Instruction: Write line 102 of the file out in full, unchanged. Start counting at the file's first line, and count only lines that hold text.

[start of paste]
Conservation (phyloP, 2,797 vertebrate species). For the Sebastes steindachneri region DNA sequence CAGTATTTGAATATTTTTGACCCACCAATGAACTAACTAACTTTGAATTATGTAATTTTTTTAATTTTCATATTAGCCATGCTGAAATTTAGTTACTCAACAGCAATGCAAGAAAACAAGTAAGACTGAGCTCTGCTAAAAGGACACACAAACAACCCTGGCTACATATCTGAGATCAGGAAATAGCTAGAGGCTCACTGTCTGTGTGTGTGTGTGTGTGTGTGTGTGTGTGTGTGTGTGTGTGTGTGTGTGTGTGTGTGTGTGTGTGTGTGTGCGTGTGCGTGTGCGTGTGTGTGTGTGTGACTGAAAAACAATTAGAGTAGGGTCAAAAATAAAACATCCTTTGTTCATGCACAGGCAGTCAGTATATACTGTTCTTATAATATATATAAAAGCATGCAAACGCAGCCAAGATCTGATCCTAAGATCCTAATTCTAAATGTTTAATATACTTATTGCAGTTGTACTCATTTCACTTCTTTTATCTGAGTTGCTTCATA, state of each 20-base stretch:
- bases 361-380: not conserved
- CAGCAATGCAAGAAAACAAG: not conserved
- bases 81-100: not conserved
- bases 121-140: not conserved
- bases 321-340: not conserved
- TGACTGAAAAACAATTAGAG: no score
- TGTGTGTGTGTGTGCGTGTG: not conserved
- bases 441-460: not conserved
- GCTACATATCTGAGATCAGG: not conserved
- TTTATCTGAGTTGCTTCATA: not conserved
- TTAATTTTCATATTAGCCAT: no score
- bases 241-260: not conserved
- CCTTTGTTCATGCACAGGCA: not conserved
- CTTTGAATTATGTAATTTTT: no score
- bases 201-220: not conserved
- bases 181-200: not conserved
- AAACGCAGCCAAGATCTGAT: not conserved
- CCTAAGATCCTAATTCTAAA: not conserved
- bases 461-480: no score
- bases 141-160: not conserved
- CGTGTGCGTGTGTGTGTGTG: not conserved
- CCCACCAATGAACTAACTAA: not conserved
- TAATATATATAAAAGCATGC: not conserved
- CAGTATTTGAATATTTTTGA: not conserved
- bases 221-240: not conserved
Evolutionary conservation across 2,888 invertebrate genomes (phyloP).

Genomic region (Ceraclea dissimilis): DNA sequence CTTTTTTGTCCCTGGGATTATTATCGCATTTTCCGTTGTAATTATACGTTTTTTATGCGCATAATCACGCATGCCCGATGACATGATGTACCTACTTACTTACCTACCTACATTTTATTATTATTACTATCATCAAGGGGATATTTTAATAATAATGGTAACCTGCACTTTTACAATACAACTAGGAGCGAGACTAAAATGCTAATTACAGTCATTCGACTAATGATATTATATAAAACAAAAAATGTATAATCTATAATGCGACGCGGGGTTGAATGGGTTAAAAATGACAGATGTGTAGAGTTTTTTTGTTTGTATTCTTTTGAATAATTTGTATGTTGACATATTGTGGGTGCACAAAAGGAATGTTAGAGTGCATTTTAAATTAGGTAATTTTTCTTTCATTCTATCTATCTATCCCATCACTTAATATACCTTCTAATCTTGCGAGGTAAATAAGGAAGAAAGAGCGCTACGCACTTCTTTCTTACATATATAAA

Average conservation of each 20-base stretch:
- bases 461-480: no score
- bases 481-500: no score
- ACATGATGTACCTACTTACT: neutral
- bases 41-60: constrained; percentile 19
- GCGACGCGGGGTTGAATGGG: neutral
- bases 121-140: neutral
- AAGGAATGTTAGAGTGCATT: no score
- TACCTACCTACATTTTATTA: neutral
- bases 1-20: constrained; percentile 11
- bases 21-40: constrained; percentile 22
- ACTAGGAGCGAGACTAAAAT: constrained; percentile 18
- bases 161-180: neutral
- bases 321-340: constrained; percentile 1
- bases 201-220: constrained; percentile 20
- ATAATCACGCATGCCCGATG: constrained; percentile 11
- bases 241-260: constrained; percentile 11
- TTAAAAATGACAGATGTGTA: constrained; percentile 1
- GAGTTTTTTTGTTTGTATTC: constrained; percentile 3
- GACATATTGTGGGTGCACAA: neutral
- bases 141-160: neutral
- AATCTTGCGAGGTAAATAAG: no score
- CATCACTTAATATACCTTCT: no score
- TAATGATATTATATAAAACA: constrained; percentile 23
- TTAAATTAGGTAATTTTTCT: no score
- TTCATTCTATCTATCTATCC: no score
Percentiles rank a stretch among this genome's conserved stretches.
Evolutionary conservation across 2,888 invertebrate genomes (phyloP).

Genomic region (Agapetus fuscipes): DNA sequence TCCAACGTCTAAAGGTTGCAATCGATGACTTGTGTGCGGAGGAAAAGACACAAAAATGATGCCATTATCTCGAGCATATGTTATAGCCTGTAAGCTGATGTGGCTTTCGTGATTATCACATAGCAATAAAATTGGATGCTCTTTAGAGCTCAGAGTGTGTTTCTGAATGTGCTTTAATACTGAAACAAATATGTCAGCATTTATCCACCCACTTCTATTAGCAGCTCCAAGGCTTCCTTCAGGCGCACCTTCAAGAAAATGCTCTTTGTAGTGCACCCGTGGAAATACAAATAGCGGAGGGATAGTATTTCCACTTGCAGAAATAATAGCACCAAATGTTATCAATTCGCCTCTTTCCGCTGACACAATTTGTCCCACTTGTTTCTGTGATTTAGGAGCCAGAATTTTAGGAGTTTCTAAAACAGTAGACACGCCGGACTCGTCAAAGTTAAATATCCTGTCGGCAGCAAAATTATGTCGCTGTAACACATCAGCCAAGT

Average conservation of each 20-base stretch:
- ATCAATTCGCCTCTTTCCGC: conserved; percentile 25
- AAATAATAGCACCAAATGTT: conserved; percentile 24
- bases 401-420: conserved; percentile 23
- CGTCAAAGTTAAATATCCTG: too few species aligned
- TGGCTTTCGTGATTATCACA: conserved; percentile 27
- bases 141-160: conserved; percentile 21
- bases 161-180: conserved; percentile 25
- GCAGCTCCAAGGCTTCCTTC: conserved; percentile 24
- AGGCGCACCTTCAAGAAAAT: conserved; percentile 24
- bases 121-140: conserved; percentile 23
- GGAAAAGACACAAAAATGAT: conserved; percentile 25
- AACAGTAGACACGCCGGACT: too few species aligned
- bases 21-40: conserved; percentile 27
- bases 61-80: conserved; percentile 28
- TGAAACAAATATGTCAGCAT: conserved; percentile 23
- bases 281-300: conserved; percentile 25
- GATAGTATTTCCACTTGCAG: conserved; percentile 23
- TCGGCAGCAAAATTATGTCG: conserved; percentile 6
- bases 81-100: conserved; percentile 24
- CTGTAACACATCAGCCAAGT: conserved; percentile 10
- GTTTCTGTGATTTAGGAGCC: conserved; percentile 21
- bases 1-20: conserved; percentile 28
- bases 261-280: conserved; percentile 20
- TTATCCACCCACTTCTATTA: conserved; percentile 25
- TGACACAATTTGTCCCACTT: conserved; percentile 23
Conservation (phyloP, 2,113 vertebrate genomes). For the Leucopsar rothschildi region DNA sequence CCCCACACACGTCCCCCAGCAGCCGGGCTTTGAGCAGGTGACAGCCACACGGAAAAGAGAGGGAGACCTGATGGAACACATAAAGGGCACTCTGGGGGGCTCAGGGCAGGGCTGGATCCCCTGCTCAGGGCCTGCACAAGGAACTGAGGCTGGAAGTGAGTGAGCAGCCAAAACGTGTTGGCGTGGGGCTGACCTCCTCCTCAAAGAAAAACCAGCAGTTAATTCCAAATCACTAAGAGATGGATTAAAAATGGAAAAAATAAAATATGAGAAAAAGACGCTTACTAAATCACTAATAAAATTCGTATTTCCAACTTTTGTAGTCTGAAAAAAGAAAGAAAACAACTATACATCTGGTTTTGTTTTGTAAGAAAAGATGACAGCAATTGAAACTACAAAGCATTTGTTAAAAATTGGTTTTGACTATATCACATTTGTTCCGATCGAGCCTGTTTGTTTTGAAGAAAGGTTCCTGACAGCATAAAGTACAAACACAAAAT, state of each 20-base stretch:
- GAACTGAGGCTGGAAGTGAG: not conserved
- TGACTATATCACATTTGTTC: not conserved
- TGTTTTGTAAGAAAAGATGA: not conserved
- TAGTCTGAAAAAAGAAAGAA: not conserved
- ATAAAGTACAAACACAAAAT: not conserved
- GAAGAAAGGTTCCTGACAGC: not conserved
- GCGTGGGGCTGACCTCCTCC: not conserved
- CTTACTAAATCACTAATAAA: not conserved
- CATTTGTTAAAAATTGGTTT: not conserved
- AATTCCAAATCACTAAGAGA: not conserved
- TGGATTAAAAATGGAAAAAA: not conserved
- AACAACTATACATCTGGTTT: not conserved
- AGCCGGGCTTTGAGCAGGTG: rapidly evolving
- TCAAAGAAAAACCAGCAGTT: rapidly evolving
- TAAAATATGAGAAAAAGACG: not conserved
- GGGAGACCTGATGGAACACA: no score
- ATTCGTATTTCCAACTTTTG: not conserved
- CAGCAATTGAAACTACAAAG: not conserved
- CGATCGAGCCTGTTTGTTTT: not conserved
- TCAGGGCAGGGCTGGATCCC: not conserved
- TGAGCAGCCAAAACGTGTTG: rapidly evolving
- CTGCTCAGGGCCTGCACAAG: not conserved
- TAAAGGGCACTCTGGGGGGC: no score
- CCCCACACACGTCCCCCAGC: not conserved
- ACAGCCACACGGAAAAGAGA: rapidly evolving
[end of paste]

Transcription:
- CAGCAATTGAAACTACAAAG: not conserved